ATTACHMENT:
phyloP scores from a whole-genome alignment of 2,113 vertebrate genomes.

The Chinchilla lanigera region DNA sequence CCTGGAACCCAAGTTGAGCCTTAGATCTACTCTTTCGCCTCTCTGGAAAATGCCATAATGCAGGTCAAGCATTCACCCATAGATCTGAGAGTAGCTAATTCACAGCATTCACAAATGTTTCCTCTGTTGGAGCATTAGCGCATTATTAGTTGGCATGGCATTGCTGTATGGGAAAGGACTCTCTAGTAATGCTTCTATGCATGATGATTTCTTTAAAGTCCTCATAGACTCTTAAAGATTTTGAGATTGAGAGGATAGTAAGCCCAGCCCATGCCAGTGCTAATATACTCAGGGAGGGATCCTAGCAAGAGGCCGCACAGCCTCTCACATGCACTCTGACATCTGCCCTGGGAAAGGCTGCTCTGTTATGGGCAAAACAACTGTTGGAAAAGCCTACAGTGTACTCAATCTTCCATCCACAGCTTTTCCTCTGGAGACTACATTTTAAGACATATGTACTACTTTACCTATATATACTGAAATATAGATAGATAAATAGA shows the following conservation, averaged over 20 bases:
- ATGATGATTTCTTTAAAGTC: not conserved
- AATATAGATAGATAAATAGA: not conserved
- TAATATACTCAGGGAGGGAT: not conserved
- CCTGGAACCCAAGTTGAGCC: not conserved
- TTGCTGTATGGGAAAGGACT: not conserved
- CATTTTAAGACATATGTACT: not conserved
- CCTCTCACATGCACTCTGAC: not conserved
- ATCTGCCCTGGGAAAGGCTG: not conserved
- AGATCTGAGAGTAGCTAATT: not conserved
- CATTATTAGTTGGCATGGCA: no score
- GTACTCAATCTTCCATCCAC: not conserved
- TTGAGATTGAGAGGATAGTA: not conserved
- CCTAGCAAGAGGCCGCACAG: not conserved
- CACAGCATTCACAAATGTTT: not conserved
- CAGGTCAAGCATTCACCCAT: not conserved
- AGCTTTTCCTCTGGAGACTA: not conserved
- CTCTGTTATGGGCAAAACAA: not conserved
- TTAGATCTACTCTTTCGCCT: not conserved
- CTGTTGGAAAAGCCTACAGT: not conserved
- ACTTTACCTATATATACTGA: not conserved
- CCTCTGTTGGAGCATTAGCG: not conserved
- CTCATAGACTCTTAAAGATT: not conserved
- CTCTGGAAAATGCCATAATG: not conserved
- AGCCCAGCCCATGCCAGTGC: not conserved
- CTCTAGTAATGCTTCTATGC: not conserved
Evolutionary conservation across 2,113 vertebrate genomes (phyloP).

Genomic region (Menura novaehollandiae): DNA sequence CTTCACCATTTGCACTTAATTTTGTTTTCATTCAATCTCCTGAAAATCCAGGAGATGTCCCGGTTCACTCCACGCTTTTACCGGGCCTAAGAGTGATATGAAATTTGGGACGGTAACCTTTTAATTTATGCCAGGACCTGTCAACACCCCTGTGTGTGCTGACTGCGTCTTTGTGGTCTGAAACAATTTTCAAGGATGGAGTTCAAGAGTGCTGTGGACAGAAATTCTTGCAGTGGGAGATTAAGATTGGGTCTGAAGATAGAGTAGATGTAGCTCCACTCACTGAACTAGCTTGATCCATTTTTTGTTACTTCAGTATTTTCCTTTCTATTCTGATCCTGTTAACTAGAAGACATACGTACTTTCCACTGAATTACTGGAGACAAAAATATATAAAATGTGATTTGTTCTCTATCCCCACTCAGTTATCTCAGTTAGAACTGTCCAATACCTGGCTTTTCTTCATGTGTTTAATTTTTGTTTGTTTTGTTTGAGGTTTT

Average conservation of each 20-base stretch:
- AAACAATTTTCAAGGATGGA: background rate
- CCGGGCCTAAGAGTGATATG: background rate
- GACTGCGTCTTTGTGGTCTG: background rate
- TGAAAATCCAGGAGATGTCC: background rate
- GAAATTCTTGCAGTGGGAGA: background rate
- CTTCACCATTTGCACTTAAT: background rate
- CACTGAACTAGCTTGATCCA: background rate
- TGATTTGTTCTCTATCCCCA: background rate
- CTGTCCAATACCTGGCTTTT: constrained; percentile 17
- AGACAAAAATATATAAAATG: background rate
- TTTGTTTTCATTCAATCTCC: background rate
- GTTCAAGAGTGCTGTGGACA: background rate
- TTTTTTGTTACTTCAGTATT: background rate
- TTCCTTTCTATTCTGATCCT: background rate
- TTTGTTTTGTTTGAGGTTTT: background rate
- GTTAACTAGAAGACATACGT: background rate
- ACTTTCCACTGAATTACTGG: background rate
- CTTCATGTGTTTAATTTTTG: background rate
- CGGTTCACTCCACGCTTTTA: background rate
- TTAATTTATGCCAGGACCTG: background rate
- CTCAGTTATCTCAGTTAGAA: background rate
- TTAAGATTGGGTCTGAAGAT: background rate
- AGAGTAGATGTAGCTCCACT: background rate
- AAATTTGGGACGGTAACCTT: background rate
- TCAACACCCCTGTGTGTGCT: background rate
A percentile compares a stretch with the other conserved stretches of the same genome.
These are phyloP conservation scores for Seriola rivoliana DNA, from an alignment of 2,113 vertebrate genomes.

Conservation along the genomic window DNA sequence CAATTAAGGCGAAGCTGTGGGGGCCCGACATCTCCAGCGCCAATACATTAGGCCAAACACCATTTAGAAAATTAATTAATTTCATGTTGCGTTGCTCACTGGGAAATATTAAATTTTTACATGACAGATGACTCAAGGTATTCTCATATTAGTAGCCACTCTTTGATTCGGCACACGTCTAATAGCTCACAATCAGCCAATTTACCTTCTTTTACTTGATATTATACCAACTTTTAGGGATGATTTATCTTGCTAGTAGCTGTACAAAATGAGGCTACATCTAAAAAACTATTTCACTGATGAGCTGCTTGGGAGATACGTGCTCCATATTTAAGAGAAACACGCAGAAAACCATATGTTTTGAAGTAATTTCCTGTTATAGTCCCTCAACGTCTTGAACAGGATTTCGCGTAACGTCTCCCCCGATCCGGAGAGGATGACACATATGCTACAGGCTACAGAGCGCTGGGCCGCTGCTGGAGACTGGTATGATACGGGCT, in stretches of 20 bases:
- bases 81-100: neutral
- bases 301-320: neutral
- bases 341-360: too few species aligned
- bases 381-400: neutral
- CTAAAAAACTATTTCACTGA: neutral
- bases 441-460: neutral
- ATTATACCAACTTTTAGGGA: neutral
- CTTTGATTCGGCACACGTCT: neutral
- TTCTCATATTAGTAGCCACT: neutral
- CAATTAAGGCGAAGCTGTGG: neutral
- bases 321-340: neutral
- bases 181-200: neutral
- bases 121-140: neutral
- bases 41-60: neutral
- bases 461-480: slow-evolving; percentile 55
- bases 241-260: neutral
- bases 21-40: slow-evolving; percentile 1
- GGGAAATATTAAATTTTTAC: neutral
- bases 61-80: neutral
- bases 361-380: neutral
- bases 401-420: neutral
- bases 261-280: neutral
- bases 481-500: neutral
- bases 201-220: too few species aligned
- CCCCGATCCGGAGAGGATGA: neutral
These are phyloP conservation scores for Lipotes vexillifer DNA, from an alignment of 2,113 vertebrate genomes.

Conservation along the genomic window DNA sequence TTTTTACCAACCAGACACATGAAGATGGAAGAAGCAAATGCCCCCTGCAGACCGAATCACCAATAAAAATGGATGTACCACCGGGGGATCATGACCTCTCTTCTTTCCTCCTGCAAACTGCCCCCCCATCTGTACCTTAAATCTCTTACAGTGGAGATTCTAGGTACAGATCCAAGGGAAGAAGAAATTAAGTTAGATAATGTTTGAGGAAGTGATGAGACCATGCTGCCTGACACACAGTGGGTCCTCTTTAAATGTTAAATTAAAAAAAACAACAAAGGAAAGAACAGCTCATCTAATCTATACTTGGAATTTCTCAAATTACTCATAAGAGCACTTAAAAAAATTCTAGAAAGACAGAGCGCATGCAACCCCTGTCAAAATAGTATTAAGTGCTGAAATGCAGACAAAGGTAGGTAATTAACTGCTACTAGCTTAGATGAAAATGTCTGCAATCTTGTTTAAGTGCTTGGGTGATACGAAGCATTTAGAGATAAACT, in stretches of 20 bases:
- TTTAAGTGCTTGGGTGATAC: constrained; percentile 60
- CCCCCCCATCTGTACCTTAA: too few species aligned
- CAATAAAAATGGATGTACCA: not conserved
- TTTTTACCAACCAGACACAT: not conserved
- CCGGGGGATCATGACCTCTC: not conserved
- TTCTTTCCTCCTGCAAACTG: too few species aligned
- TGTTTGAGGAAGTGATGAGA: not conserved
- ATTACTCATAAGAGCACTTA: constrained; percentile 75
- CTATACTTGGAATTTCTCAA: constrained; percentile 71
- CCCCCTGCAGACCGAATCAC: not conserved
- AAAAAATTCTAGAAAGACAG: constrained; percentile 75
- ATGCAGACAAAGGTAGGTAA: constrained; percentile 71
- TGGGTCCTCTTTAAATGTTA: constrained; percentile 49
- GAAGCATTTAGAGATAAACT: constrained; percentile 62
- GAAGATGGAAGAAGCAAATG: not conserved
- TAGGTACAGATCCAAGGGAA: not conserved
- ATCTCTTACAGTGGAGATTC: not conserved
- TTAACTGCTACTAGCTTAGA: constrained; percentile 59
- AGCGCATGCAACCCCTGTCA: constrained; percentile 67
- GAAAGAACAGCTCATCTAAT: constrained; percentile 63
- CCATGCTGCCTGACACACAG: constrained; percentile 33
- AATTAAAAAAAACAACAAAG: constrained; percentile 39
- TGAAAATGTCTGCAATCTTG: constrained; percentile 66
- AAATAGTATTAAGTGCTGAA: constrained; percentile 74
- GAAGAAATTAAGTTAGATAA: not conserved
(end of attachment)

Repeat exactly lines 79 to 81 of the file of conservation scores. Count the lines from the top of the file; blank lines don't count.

- bases 401-420: neutral
- bases 261-280: neutral
- bases 481-500: neutral